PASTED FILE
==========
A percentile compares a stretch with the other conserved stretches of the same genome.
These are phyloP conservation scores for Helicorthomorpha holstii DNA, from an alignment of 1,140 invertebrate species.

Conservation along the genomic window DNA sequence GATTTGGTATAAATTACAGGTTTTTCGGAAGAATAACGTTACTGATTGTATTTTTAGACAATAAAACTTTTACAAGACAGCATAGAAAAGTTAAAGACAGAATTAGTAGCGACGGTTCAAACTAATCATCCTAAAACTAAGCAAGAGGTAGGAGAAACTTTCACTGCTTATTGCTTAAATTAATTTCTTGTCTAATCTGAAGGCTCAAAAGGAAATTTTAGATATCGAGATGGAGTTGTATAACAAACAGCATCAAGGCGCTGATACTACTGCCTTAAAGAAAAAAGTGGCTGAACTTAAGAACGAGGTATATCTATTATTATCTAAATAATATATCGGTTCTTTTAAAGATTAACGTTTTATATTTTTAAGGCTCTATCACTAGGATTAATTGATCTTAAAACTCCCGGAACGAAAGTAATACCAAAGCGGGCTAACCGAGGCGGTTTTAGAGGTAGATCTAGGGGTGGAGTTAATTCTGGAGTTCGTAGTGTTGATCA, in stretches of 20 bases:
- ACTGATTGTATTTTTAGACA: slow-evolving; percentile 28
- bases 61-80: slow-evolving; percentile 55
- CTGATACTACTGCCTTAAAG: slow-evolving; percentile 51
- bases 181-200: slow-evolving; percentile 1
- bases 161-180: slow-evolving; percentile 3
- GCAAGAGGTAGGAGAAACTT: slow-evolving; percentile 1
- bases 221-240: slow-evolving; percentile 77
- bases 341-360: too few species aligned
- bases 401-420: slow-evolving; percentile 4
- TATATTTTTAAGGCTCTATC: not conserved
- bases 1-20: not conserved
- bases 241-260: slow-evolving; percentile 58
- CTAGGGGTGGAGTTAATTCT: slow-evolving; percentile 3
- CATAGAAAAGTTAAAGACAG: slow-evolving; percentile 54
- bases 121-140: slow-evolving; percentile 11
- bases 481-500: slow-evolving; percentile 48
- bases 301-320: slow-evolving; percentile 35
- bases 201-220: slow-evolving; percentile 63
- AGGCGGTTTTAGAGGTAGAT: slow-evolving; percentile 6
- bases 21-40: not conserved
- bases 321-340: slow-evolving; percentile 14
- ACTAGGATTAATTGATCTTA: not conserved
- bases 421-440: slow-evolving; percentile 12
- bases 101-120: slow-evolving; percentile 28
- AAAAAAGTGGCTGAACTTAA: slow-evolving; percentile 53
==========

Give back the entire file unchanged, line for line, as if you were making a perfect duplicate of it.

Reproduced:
A percentile compares a stretch with the other conserved stretches of the same genome.
These are phyloP conservation scores for Helicorthomorpha holstii DNA, from an alignment of 1,140 invertebrate species.

Conservation along the genomic window DNA sequence GATTTGGTATAAATTACAGGTTTTTCGGAAGAATAACGTTACTGATTGTATTTTTAGACAATAAAACTTTTACAAGACAGCATAGAAAAGTTAAAGACAGAATTAGTAGCGACGGTTCAAACTAATCATCCTAAAACTAAGCAAGAGGTAGGAGAAACTTTCACTGCTTATTGCTTAAATTAATTTCTTGTCTAATCTGAAGGCTCAAAAGGAAATTTTAGATATCGAGATGGAGTTGTATAACAAACAGCATCAAGGCGCTGATACTACTGCCTTAAAGAAAAAAGTGGCTGAACTTAAGAACGAGGTATATCTATTATTATCTAAATAATATATCGGTTCTTTTAAAGATTAACGTTTTATATTTTTAAGGCTCTATCACTAGGATTAATTGATCTTAAAACTCCCGGAACGAAAGTAATACCAAAGCGGGCTAACCGAGGCGGTTTTAGAGGTAGATCTAGGGGTGGAGTTAATTCTGGAGTTCGTAGTGTTGATCA, in stretches of 20 bases:
- ACTGATTGTATTTTTAGACA: slow-evolving; percentile 28
- bases 61-80: slow-evolving; percentile 55
- CTGATACTACTGCCTTAAAG: slow-evolving; percentile 51
- bases 181-200: slow-evolving; percentile 1
- bases 161-180: slow-evolving; percentile 3
- GCAAGAGGTAGGAGAAACTT: slow-evolving; percentile 1
- bases 221-240: slow-evolving; percentile 77
- bases 341-360: too few species aligned
- bases 401-420: slow-evolving; percentile 4
- TATATTTTTAAGGCTCTATC: not conserved
- bases 1-20: not conserved
- bases 241-260: slow-evolving; percentile 58
- CTAGGGGTGGAGTTAATTCT: slow-evolving; percentile 3
- CATAGAAAAGTTAAAGACAG: slow-evolving; percentile 54
- bases 121-140: slow-evolving; percentile 11
- bases 481-500: slow-evolving; percentile 48
- bases 301-320: slow-evolving; percentile 35
- bases 201-220: slow-evolving; percentile 63
- AGGCGGTTTTAGAGGTAGAT: slow-evolving; percentile 6
- bases 21-40: not conserved
- bases 321-340: slow-evolving; percentile 14
- ACTAGGATTAATTGATCTTA: not conserved
- bases 421-440: slow-evolving; percentile 12
- bases 101-120: slow-evolving; percentile 28
- AAAAAAGTGGCTGAACTTAA: slow-evolving; percentile 53